Politics courses vary in their emphasis, so it is worth reading each prospectus carefully, to determine if the modules and placements are Eurocentric or more general. Among the modules which are currently being taught in UK politics departments are: terrorism and international security; conflict resolution and war; international relations; democracy; ethnic conflicts; the politics of sustainability; decision-making and the history of activism. Whether you are interested in the local, national or international level, you will find a course which offers you the right mix of options and specialisms.
Political theories are used to untangle the complexities of the contemporary world. Students are encouraged to think critically about political events – whether considering global inequality, gender politics, civil war or uneven economic growth – and draw on the principles and literature available to them to produce coherent arguments and analyses.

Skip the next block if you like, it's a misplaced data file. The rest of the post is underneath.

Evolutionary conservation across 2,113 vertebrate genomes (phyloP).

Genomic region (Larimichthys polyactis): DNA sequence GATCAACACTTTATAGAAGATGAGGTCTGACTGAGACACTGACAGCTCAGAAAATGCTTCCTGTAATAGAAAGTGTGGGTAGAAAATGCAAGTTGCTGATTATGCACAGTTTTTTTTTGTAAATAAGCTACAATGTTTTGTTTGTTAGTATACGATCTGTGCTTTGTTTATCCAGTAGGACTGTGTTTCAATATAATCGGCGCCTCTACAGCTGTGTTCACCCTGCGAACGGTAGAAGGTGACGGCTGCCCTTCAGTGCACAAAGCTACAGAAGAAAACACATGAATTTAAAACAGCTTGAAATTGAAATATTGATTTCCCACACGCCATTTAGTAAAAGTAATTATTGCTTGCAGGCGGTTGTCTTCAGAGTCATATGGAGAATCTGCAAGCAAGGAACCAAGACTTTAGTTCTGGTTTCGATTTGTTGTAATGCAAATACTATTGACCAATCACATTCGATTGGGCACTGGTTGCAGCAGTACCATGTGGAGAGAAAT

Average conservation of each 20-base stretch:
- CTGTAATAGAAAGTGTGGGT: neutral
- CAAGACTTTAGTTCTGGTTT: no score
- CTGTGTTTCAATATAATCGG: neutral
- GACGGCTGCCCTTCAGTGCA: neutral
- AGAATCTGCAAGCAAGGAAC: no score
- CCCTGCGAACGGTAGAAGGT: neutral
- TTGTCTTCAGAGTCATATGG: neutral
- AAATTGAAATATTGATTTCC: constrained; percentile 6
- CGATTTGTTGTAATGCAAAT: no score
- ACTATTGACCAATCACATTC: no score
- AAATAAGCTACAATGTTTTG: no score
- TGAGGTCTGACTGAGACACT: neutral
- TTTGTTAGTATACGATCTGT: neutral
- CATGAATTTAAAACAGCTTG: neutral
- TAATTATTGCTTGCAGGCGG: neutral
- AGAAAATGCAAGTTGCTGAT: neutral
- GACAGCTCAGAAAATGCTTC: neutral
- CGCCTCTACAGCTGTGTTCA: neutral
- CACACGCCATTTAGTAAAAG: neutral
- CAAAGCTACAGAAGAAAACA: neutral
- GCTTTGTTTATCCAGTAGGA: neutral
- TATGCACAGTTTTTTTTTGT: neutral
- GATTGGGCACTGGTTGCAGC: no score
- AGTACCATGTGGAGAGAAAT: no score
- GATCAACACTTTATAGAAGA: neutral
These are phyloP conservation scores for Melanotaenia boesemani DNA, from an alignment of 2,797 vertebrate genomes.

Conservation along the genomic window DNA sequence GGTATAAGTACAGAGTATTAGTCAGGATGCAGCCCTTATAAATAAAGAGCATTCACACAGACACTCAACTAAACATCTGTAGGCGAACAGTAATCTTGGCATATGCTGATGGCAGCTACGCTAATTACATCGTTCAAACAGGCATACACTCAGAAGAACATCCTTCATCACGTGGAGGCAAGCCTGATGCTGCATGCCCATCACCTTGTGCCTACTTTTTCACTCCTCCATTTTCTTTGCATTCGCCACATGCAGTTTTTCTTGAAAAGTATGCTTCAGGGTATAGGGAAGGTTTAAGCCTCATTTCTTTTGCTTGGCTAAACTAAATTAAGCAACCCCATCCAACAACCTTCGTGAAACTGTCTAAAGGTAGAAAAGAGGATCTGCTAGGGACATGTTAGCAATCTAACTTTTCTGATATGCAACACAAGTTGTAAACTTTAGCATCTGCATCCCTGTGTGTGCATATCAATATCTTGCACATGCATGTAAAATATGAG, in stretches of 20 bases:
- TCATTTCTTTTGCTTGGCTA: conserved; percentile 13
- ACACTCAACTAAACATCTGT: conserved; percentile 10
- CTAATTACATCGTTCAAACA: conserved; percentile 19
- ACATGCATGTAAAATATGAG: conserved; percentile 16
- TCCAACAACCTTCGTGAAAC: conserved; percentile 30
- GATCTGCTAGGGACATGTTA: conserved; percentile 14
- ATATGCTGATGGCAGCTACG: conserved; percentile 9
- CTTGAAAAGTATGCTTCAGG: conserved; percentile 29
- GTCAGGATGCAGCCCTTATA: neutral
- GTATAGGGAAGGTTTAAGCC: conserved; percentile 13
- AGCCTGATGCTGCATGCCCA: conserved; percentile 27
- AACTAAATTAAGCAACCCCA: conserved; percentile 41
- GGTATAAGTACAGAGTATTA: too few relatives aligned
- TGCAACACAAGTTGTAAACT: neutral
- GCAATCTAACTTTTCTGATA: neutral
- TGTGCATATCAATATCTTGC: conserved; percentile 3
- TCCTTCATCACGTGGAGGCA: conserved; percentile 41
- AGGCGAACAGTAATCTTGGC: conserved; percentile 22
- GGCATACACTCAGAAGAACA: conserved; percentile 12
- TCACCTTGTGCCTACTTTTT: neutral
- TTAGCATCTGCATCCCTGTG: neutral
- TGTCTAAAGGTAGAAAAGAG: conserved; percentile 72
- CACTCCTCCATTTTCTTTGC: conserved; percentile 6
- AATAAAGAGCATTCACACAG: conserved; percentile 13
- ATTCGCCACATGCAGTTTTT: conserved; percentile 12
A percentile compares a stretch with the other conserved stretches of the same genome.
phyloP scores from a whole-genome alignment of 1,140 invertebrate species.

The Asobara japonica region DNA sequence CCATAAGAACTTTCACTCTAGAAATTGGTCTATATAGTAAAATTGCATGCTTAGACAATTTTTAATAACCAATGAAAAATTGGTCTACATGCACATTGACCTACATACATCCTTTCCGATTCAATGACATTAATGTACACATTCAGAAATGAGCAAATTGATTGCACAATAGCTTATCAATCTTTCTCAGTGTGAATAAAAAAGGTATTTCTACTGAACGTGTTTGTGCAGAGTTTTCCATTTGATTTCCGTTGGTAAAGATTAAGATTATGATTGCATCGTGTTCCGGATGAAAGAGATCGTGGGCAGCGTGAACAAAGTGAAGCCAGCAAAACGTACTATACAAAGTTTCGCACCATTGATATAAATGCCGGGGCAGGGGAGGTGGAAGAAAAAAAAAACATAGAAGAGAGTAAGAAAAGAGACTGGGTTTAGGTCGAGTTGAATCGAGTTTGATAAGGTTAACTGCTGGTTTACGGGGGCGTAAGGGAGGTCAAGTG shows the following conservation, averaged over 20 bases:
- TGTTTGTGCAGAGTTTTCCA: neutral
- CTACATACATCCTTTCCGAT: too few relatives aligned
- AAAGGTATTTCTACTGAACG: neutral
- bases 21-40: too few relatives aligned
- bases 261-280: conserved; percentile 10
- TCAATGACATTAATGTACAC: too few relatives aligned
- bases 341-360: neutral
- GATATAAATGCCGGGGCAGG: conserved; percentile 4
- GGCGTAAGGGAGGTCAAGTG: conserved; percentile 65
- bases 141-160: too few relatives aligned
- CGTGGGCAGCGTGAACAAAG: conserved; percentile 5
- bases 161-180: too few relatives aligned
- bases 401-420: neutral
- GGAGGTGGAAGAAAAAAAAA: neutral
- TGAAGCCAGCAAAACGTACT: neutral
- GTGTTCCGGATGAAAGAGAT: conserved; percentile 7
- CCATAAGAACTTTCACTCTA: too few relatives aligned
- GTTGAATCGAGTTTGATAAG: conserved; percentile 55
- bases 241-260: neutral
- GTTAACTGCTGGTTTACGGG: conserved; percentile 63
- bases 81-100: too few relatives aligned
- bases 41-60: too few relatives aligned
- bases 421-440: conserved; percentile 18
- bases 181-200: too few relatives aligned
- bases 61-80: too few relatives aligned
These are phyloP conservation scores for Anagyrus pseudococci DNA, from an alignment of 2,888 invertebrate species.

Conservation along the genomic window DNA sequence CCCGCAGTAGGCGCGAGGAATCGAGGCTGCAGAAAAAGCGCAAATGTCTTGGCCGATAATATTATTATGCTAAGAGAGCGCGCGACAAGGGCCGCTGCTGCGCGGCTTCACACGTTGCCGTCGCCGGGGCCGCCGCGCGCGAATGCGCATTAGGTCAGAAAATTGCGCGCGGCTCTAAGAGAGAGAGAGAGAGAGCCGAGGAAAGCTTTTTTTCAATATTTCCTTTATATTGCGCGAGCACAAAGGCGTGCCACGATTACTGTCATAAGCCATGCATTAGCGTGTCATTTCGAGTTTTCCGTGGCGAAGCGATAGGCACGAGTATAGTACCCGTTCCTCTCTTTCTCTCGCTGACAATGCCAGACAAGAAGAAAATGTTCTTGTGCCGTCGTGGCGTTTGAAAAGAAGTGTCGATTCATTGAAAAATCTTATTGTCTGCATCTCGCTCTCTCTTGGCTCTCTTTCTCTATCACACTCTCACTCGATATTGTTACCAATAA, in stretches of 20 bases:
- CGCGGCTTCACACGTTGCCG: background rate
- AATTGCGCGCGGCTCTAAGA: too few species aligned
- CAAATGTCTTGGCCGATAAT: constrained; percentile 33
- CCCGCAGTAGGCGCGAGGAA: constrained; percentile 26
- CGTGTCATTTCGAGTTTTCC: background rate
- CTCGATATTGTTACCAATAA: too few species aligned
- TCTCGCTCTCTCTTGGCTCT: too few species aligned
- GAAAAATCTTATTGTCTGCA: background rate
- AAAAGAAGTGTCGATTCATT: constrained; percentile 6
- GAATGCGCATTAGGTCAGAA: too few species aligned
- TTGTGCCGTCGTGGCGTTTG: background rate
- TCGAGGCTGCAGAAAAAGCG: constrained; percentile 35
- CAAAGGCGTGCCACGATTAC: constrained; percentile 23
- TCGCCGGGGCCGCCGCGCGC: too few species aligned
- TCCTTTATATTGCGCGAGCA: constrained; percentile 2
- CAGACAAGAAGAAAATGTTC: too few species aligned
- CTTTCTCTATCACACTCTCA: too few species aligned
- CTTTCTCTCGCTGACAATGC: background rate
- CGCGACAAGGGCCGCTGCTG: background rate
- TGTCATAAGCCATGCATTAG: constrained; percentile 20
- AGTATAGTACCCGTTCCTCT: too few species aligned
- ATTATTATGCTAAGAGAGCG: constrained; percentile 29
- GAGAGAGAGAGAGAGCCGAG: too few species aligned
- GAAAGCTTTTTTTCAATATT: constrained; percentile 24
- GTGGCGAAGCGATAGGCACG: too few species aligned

Many universities have close links with government agencies and organisations, and can offer students the opportunity to take up short or year-long placements within a political hub, where they can gain first-hand knowledge about the role of government, the executive, lobbyists and NGOs.
Over 25 per cent of politics students carry on and pursue postgraduate degrees. Graduates will find a vast range of potential career paths open to them, on completing their first degree.
Just over 55 per cent of politics graduates are in employment within six months of finishing their course, while 26 per cent continue their studies and take postgraduate courses.
Top five graduate destinations:
Policy analysis Political consultancy Local and central government Charity work Social media management
Key areas of employment:
NGOs Law Media Banking HR Journalism Civil service